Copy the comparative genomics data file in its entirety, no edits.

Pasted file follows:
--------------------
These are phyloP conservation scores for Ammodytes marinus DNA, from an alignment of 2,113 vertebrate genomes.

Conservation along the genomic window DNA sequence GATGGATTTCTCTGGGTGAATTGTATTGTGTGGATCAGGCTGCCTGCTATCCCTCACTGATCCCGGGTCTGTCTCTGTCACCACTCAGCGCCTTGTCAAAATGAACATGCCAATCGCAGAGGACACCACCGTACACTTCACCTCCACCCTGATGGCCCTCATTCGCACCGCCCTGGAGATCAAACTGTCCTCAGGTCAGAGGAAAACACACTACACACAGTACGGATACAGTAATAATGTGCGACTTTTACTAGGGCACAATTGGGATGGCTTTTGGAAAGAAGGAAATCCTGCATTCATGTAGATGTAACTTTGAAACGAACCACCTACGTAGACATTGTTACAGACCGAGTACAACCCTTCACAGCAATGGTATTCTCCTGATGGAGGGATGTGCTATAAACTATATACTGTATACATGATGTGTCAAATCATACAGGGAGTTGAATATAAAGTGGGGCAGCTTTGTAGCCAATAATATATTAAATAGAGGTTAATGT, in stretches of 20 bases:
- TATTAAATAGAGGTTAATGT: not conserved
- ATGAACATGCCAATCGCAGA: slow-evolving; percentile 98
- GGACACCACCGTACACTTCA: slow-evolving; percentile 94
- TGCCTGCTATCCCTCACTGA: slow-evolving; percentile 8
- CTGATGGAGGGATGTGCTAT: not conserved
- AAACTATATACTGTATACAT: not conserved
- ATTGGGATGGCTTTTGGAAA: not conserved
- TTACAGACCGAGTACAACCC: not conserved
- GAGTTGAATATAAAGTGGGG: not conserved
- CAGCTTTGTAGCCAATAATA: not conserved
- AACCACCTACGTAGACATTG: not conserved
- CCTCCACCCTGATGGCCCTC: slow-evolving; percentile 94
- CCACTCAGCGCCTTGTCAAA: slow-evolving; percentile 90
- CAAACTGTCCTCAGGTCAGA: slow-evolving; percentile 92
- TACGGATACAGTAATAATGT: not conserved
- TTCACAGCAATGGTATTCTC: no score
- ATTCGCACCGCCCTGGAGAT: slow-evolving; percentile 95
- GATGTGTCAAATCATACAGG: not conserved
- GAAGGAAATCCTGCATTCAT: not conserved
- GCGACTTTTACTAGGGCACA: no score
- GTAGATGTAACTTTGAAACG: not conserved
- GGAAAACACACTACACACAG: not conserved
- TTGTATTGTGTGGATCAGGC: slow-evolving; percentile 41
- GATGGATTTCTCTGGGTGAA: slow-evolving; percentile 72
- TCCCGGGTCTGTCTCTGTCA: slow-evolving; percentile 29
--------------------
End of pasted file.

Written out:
These are phyloP conservation scores for Ammodytes marinus DNA, from an alignment of 2,113 vertebrate genomes.

Conservation along the genomic window DNA sequence GATGGATTTCTCTGGGTGAATTGTATTGTGTGGATCAGGCTGCCTGCTATCCCTCACTGATCCCGGGTCTGTCTCTGTCACCACTCAGCGCCTTGTCAAAATGAACATGCCAATCGCAGAGGACACCACCGTACACTTCACCTCCACCCTGATGGCCCTCATTCGCACCGCCCTGGAGATCAAACTGTCCTCAGGTCAGAGGAAAACACACTACACACAGTACGGATACAGTAATAATGTGCGACTTTTACTAGGGCACAATTGGGATGGCTTTTGGAAAGAAGGAAATCCTGCATTCATGTAGATGTAACTTTGAAACGAACCACCTACGTAGACATTGTTACAGACCGAGTACAACCCTTCACAGCAATGGTATTCTCCTGATGGAGGGATGTGCTATAAACTATATACTGTATACATGATGTGTCAAATCATACAGGGAGTTGAATATAAAGTGGGGCAGCTTTGTAGCCAATAATATATTAAATAGAGGTTAATGT, in stretches of 20 bases:
- TATTAAATAGAGGTTAATGT: not conserved
- ATGAACATGCCAATCGCAGA: slow-evolving; percentile 98
- GGACACCACCGTACACTTCA: slow-evolving; percentile 94
- TGCCTGCTATCCCTCACTGA: slow-evolving; percentile 8
- CTGATGGAGGGATGTGCTAT: not conserved
- AAACTATATACTGTATACAT: not conserved
- ATTGGGATGGCTTTTGGAAA: not conserved
- TTACAGACCGAGTACAACCC: not conserved
- GAGTTGAATATAAAGTGGGG: not conserved
- CAGCTTTGTAGCCAATAATA: not conserved
- AACCACCTACGTAGACATTG: not conserved
- CCTCCACCCTGATGGCCCTC: slow-evolving; percentile 94
- CCACTCAGCGCCTTGTCAAA: slow-evolving; percentile 90
- CAAACTGTCCTCAGGTCAGA: slow-evolving; percentile 92
- TACGGATACAGTAATAATGT: not conserved
- TTCACAGCAATGGTATTCTC: no score
- ATTCGCACCGCCCTGGAGAT: slow-evolving; percentile 95
- GATGTGTCAAATCATACAGG: not conserved
- GAAGGAAATCCTGCATTCAT: not conserved
- GCGACTTTTACTAGGGCACA: no score
- GTAGATGTAACTTTGAAACG: not conserved
- GGAAAACACACTACACACAG: not conserved
- TTGTATTGTGTGGATCAGGC: slow-evolving; percentile 41
- GATGGATTTCTCTGGGTGAA: slow-evolving; percentile 72
- TCCCGGGTCTGTCTCTGTCA: slow-evolving; percentile 29